Monday, May 13, 2024

Seattle Opera Serves Up 60th Anniversary Gala Concert


Greer Grimsley
Sunny Martini

REVIEW: Seattle Opera

McCaw Hall, Seattle


To commemorate both the finish to a highly successful 2023-24 season and the 60th anniversary of the company’s 1963 founding, Seattle Opera held a gala double celebration on May 11 highlighted by a star-studded ensemble of solo singers, the 52-member Seattle Opera Chorus, and members of the Seattle Symphony. It was an exceptional evening, serving up slice after slice of ganache-filled operatic birthday cake to delight a pumped audience ready for anything.

Kazem Abdullah
Philip Newto
The program, if a bit overlong, accomplished its goal of displaying the performers’ strong suits. Helmed by Conductor Kazem Abdullah (X: the Life and Times of Malcolm X), the cast of celebrities, many of them beloved SO favorites, brought a stellar sheen to the festivities, with a combination of solo arias, small ensembles, full opera scenes and choruses, and orchestral numbers. David Gately’s always entertaining direction for the singers provided plenty of visual interest for the audience.

The most prominent luminary of the evening, Greer Grimsley, demonstrated why he remains a living legend as the head god in Wagner’s Ring. After acquitting himself majestically in Wotan’s “Farewell,” Grimsley joined the ranks of lush-voiced bass-baritones able to cross over to another form of elegance, paying homage to the occasion with his impassioned “Some Enchanted Evening” from Rodgers & Hammerstein’s South Pacific.

Greer Grimsley
Philip Newton

“Ô vin, dissipe la tristesse” from the Ambroise Thomas Hamlet is always a favorite for opera galas to show off a gifted baritone. John Moore, who portrayed the lead in SO’s production of The (R)evolution of Steve Jobs, gamely took on the difficult task of being first batter up and delivered strongly.
In her partnering with Moore, soprano Sarah Coburn’s vibrant high notes carried beautifully throughout the hall, in the “Pronta io son” duet from Donizetti’s Don Pasquale, and with SO Resident Artist Michael J. Hawk, in the passionate “Nedda! Silvio!” from Leoncavallo’s Pagliacci. Performing both of these duets may have caused her to flag later on, however, in “Ardon gl’incensi” from Donizetti’s Lucia di Lammermoor, a grueling test for both vocal pyrotechnics and stamina.

Fans of Ginger Costa-Jackson had the opportunity to watch her perform multiple times, delivering winning performances vocally, dramatically and comically. Costa-Jackson and bass Adam Lau provided delightful comic antics in “Oh! Che muso” from Rossini’s The Italian Girl in Algiers, and the mezzo was at her sultry best in the Habanera from Bizet’s Carmen.

Ginger Costa-Jackson
Philip Newton
A radiant Mary Elizabeth Williams, who received major recognition for her SO performance of the fiendish role of Isolde in 2022, brought down the house with an inspiring rendition of “My man’s gone now” from Gershwin’s Porgy and Bess. Williams and Costa-Jackson then performed one of opera’s most iconic and difficult soprano and mezzo duets, “Mira, o Norma” from Bellini’s Norma. The pair performed fearlessly, with bold, dramatic flourishes.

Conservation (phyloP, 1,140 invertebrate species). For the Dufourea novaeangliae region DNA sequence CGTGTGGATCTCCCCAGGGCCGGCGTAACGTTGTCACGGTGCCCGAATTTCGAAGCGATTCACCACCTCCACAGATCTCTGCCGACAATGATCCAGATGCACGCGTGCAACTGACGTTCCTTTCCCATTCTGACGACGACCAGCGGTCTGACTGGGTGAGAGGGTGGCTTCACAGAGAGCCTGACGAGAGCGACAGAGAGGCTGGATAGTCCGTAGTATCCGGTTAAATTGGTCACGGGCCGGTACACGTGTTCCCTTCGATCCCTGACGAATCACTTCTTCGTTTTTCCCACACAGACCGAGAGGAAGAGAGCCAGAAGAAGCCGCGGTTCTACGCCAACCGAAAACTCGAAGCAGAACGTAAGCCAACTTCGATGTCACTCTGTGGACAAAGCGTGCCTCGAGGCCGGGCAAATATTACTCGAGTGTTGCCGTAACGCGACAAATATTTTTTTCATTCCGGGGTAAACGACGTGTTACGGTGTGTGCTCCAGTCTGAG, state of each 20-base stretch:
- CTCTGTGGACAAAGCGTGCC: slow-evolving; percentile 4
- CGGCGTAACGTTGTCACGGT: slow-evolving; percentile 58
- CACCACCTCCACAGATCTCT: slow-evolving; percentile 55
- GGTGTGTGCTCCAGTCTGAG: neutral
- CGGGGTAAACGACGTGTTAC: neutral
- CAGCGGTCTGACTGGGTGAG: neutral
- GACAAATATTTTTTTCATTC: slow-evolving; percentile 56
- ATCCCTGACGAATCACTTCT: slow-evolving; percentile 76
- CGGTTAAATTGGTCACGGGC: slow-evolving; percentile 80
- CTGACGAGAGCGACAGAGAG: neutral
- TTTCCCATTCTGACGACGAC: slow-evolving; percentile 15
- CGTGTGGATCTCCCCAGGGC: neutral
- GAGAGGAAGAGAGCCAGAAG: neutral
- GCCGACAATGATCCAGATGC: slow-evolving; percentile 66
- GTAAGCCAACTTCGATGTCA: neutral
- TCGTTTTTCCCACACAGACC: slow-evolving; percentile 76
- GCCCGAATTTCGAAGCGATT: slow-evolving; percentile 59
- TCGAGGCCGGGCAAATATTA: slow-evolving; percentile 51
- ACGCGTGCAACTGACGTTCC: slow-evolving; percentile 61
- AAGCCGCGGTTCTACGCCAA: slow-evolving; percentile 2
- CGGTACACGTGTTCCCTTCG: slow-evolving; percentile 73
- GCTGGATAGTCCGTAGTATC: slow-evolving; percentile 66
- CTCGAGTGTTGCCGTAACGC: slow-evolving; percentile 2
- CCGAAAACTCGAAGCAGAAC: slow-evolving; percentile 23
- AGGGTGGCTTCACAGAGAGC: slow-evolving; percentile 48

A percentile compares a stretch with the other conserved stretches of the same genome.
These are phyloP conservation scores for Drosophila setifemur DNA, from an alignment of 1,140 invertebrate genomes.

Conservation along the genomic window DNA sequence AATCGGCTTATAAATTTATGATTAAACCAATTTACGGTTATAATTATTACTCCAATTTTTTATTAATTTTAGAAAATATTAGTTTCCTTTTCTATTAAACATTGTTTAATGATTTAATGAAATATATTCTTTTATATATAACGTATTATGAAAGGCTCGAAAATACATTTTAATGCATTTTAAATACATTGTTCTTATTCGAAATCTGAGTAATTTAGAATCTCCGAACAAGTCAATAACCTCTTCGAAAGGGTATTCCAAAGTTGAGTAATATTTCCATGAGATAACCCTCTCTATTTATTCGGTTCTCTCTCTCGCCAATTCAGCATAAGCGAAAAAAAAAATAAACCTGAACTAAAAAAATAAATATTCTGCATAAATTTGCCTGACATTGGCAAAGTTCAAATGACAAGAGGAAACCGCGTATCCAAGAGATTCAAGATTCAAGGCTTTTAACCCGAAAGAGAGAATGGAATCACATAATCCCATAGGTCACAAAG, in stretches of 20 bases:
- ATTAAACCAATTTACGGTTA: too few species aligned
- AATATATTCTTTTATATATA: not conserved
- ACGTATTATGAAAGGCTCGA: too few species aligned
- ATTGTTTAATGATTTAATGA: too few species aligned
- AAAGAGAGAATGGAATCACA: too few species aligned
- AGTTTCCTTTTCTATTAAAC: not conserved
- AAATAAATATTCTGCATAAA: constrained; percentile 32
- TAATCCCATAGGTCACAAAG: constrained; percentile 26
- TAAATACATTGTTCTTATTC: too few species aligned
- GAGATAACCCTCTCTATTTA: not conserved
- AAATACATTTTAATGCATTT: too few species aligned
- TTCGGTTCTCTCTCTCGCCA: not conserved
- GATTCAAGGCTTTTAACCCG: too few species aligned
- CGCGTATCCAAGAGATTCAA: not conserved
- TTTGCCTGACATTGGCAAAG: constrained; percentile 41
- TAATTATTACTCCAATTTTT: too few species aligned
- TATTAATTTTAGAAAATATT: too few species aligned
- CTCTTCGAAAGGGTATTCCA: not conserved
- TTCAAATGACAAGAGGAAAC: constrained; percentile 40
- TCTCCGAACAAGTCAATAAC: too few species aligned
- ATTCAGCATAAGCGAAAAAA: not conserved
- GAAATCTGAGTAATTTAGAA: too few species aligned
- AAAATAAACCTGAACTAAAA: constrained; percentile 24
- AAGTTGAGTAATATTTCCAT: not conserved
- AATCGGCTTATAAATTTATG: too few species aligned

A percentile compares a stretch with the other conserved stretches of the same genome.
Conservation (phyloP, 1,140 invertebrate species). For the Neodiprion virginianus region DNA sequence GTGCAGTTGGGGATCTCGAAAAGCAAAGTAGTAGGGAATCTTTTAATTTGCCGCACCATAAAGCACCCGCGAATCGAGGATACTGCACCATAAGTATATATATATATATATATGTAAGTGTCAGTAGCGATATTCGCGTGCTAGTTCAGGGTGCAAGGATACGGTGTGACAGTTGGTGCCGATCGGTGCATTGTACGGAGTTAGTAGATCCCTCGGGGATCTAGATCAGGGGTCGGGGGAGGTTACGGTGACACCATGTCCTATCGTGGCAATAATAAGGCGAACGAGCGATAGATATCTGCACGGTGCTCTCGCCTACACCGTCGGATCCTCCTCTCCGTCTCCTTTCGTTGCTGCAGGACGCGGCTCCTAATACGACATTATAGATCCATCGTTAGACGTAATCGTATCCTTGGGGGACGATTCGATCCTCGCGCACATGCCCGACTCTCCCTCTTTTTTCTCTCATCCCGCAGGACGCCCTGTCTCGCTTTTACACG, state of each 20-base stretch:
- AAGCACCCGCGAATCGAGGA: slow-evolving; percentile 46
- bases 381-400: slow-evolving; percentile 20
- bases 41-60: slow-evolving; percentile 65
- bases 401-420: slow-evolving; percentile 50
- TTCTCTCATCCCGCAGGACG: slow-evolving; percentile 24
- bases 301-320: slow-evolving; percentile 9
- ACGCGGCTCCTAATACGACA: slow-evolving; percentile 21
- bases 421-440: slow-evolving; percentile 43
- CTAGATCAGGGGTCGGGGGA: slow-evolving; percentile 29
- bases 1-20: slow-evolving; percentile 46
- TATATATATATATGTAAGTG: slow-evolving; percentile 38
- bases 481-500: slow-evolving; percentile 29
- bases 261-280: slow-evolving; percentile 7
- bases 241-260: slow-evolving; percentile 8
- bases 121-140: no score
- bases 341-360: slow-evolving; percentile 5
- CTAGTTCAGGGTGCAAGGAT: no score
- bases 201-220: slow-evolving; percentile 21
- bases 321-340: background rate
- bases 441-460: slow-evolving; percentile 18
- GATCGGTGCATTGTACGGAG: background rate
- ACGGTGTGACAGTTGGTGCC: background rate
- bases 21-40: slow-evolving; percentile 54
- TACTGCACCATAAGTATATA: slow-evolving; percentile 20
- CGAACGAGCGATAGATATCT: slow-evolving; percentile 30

Mary Elizabeth Williams
Philip Newton

Duke Kim, the engaging Almaviva in SO’s current production of The Barber of Seville, rendered the poignant “Ah! Lêve-toi, soleil” from Gounod’s Romeo and Juliet with heartfelt passion and powerful top notes. He and Michael J. Hawk gave a dramatically convincing interpretation of the gorgeous tenor and baritone duet, “Au fond du temple saint” from Bizet’s The Pearl Fishers.

Any bel canto tenor would give his eye teeth to perform “Una furtiva lagrima” from Donizetti’s The Elixir of Love. Amitai Pati sang sweetly and sincerely, appropriate for the naïve irresistible character the aria portrays, producing beautiful tones throughout. One hopes to hear more from him in the future.

Adam Lau’s performance of “Aprite un po’ quegl’occhi” from Mozart’s The Marriage of Figaro was vocally strong, and his appealing playfulness brought appreciative guffaws from the audience.

The Seattle Symphony made the most of its virtuosity and lush orchestral sound with an energetic rendering of the Polonaise from Tchaikovsky’s beloved opera, Eugene Onegin.

In a surprise move,  U.S. representative from Washington's 7th congressional district Pramila Jayapal gave a moving address about the astonishing accomplishments of SO General Director Christina Scheppelmann, who took charge of SO in 2019. Jayapal then presented Scheppelmann with a commemorative plaque honoring the general director’s hard work as well as the multifaceted success of her leadership. The audience was delighted to hear that the Seattle City Council had declared May “Opera Month” throughout the city.

Christina Scheppelmann, Pramila Jayapal, Deborah Horne
Philip Newton

Having provided a buoyant opening to the concert with the Entry of the Guests from Wagner’s Tannhäuser, the Seattle Opera Chorus inspired the audience with “Va Pensiero” from Verdi’s Nabucco. Their Pilgrims’ Chorus from Tannhäuser provided a seemly finish to an enchanted evening that will be remembered for many decades as an occasion that was memorable in every way.

To highlight the importance of the event, Seattle’s well-respected FM classical station,, will broadcast a series of recordings (May 10, May 17, May 24 and May 31) drawn from the company’s history. 

Photo credits: Philip Newton, Sunny Martini


Erica can be reached at: [email protected]

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